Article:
This last month I finally found time to do some serious exploration, and took advantage of it without asking twice. Zachariah Tweed happened to roll in from his adventures up in Salta just in time so he jumped in the truck as well, and the two of us and Negra headed south – way south. I’d had my eye on some of these lakes and drainages for quite a while via maps and Google Earth, but since they’re quite a ways from where we normally operate they always stayed on the list and off the itinerary,… until now. Where there were roads we drove, and where there weren’t we walked, but over the course of a couple of weeks we managed to make good speed and ticked off every coordinate on the list. Some of them turned out to hold nothing but smallish fish. Others, well, I’ll let the photos and videos speak for themselves.
We also experienced a good deal of local off-the-beaten-path culture, with varying extremes in its consistency. On day two we received our first ever (and this is a life-first) honest to God smoke-signal, wondering as the gaucho thundered up on us with his mount what the heck he might of been burning up on the hill before riding down. “No! He said, that was for you! I was telling you to wait so we could talk and have a mate!” Seeing us driving up the creek bed from a couple kilometers away, and not having had a conversation of any kind in quite a while I guess, he threw together a bunch of brush and set it ablaze before mounting up and giving chase. We were just too stupid to know it was an attempt at communication meant for us! Oh well, live and learn. We had a very nice visit and got lots of, err, hum, useful information from him; such as the fact that the creek we were on drained into both the Atlantic and the Pacific via four different rivers, all of which, he thought, came from somewhere up to the North of our current position. He also told us a story about a Puma he had recently killed with his knife, reacting to our incredulous expressions with “What else could I do? I hadn’t brought the gun!” I Love these guys.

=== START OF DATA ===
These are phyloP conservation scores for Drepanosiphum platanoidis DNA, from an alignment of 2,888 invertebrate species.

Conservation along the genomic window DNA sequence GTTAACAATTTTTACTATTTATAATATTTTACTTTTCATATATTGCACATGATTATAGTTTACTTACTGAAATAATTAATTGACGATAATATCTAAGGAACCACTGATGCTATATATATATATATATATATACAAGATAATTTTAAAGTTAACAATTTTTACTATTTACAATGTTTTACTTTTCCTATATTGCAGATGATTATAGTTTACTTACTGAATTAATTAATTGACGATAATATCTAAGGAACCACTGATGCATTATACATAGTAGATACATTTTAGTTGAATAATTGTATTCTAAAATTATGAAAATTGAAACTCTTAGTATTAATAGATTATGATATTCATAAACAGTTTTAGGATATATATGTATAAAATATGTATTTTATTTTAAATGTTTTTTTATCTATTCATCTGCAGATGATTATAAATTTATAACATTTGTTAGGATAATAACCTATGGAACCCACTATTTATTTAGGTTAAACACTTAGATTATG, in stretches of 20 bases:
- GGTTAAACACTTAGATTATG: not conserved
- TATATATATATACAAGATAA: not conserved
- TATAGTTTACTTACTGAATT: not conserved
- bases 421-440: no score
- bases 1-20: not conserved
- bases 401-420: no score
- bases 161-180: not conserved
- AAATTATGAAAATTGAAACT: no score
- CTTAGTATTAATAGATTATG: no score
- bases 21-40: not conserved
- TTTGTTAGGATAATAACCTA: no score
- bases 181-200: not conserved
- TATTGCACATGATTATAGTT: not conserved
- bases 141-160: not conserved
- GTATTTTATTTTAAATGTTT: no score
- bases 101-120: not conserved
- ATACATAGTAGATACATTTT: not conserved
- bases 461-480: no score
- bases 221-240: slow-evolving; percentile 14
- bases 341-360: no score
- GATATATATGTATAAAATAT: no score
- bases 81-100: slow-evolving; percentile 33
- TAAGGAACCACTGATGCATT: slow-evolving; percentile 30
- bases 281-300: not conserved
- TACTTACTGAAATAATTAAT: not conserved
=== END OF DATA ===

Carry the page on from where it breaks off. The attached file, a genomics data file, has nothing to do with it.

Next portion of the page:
A few days later though we had a very different gaucho run-in, getting caught in the midst of a large-scale sheep drive and then talking to the men on horses at the end of it for quite a while. They were a typical looking bunch, all leather chaps and rawhide hand-made reins, big knives and dogs with that wild look in their eyes. But when I asked the one who had the information we were looking for how I might get in touch with him in the future he replied “Well, you could look me up on facebook.” This had me stopped and without words for a minute or two, since facebook, even I don’t have.
All in all though we passed a hell of a couple of weeks. The weather was great and we only even pitched the tent a couple of times, mostly sleeping out on the ground or in the bed of the truck, and seeing a heck of a lot of the most startlingly beautiful and amazingly vacant country you could imagine. The Pumas are truly the only ones really at home up in these parts, and are definitely still present, as evidenced by this track we found one night right where we were laying down our sleeping bags. And of course along the way we caught the rainbows, browns, and brookies that made us wonder why we would ever think about heading back in to take part in “the rest” of the world again. But alas, of course in the end, we did. It’s a trip I won’t forget anytime soon though I think.